I recently graduated from dental school in Nevada. I moved to California and have a California dental license, but I cannot find a job. I am looking for a position either part-time or full-time as an employee or associate. I have searched for a job in virtually every California city for almost two months. I’ve looked at CareerBuilder.com, Craigslist, The Dental Trader, and other websites, but I can’t find anything. At this point, I’ll work as a hygienist if I have to… can you help?

-Newly Graduated DMD

2 Responses to “Newly Graduated DMD”


  1. Sally McKenzie says:

    Dear New Dentist,

    Please do not give up hope even though this has been a very frustrating start to what will become a very rewarding career. What you and thousands of graduates from the class of 2009 are facing is the aftermath of a horrible economic downturn. Yes, there is hope on the horizon. But dental practice revenues have been down in recent months, so the need to bring on an associate dentist ins not as high as it was before the recession. However, this is temporary.

    First, register and check out http://www.dentalopportunities.com. Next, if you are a member of the California Dental Association, contact them and ask if they can help you link up with any member dentists seeking associates.

    Prepare your resume. Include your experience, education, honors, awards, and references. Also include a photo of yourself. Your resume should look very professional. Prepare a well-written cover letter. Next provide several copies of your resume and cover letter to the local dental supply company representatives, including Henry Schein, Patterson Dental, and others. Ask them to give these to clients that they believe are considering retiring, trying to cut back, or looking for an associate.

    The most aggressive technique is to contact some of the dental trade magazines such as Dental Economics, Inside Dentistry, Dentaltown, or Dental Products Report to purchase mailing list addresses of dentists in the zip codes where you would be willing to work. You can also request the names and addresses of general dentists that graduated between 1974-1984. Those dentists would be approximately age 55 to 65. You would then mail to them your cover letter, resume, and contact information. You also might offer to work for them for FREE for 2 days so they can observe your skills. It’s something to consider to set yourself apart and prove that you are worth far more than just a passing consideration.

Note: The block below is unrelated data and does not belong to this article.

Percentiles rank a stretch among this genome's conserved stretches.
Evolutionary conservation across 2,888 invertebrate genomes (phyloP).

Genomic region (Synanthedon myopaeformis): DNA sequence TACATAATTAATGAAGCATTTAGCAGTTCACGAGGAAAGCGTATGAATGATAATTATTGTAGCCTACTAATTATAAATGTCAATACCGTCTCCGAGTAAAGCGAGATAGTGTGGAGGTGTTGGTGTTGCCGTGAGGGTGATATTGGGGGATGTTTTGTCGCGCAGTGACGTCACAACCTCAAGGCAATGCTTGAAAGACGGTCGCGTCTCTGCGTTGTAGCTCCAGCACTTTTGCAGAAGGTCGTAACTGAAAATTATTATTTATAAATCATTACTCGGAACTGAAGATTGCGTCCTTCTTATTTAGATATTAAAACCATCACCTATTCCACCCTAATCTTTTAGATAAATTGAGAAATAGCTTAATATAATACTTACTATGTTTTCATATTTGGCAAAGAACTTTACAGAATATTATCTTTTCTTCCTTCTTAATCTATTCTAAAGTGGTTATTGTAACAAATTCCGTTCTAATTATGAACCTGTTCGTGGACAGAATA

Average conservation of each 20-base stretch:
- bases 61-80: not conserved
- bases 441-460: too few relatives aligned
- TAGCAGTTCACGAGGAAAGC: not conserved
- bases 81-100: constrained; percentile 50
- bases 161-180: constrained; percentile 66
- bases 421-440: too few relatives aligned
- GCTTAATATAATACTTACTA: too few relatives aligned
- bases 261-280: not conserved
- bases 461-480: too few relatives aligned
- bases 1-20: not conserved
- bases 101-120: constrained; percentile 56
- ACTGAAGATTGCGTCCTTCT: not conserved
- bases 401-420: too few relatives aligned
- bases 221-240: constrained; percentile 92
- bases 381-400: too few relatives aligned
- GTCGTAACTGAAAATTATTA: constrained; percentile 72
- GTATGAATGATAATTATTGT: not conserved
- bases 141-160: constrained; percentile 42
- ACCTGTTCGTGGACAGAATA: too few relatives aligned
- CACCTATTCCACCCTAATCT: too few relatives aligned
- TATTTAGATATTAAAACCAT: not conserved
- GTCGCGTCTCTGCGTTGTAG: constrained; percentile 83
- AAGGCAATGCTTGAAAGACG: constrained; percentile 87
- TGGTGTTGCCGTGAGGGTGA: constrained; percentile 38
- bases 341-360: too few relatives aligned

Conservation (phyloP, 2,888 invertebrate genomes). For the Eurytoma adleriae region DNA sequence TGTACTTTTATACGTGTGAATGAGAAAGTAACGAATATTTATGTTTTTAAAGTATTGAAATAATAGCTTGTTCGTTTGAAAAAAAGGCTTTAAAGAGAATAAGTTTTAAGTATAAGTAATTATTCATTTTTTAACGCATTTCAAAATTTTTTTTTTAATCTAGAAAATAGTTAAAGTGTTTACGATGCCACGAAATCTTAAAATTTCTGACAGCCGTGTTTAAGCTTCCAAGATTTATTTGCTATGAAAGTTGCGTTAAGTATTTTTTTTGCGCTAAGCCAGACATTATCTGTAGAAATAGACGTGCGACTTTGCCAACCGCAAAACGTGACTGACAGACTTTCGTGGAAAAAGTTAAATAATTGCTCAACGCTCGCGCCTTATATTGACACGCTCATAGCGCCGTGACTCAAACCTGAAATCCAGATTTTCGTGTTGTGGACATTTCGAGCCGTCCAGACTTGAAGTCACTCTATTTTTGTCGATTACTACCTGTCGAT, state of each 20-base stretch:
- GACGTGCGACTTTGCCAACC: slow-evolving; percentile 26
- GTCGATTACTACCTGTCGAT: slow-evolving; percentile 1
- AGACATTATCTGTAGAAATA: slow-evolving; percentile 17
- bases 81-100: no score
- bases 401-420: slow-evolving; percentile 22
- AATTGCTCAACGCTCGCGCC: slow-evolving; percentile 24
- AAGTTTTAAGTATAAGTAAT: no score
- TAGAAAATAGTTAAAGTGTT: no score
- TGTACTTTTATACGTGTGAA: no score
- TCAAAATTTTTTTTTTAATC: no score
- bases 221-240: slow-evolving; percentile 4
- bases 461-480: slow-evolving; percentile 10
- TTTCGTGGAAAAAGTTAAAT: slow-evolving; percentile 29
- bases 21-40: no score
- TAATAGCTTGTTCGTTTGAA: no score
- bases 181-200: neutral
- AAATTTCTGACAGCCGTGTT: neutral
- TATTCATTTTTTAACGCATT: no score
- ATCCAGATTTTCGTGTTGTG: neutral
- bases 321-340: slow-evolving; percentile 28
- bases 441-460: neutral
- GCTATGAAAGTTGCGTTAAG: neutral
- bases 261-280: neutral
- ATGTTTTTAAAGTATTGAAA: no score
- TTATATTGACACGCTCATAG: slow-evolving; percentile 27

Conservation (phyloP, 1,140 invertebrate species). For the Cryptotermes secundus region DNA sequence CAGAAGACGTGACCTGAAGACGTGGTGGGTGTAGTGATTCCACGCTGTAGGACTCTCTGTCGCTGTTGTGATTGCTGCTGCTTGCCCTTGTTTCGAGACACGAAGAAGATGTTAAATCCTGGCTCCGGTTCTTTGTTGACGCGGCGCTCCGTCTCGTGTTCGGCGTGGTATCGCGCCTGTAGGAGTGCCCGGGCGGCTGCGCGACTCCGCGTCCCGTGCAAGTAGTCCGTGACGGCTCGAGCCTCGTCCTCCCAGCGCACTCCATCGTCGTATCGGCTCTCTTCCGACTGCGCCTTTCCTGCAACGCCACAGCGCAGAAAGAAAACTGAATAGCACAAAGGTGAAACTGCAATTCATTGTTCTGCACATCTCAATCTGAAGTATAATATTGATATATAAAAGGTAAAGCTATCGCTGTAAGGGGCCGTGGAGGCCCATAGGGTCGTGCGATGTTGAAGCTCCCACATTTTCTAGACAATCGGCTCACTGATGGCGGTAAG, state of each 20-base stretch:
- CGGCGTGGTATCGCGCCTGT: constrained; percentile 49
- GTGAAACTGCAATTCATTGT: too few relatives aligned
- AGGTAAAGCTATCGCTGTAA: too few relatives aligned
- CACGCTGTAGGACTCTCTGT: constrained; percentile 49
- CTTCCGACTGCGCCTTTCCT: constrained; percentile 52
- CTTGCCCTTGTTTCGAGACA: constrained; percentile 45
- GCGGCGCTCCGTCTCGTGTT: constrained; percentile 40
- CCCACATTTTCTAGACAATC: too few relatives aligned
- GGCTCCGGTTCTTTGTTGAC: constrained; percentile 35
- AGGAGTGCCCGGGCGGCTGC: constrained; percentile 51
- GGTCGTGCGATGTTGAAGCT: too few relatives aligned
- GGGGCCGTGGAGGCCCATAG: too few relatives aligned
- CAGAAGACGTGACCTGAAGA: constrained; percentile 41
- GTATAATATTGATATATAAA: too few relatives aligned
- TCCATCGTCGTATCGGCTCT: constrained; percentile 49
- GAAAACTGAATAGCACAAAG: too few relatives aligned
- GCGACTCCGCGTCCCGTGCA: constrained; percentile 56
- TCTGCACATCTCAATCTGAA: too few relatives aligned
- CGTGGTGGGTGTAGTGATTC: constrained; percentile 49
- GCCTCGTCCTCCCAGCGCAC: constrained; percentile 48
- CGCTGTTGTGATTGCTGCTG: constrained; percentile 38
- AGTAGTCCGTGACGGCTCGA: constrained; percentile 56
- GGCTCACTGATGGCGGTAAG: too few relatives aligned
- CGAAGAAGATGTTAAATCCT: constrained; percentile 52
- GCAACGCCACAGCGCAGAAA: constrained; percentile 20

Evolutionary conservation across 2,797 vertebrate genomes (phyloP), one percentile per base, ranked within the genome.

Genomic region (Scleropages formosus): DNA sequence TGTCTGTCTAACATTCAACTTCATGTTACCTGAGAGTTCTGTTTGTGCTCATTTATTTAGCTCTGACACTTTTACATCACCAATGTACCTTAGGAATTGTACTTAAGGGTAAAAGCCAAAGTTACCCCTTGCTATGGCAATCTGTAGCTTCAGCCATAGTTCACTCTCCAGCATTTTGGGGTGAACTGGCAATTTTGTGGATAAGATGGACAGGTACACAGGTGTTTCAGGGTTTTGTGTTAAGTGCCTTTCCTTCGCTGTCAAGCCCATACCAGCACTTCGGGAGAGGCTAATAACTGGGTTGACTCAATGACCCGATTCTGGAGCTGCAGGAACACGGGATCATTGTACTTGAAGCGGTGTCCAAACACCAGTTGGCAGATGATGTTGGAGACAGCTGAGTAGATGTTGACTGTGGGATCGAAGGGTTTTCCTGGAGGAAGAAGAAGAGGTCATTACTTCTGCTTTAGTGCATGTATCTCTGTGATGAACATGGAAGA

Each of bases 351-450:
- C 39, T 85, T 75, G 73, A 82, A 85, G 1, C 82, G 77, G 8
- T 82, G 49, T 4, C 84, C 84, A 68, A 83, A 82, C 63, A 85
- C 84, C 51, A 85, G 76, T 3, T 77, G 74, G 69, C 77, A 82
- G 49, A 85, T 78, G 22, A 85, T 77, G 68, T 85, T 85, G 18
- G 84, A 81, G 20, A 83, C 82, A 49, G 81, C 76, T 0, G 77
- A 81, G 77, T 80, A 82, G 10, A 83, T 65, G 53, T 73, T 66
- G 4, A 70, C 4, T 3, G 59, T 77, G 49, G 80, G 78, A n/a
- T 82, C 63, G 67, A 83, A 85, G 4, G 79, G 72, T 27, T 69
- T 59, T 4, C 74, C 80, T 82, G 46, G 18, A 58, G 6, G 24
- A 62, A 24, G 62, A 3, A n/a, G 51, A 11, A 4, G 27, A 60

I hope that is enough to get you started. Best of luck.
    Sally McKenzie, CEO

  2. admin says:

    My suggestion is to search the local community clinics which are always looking for “Per Diem” (on-call) dentists. Also, search ccalac.org and they will have a list of all the local community clinics. You can also search 1800dentist.com and type in your zip code. There will be hundreds of addresses & phone numbers of dentists that pop up. I’d call as many as possible and get their fax number and either fax or deliver a CV. Actually, this is how I got my first two part-time jobs and they worked out very well.


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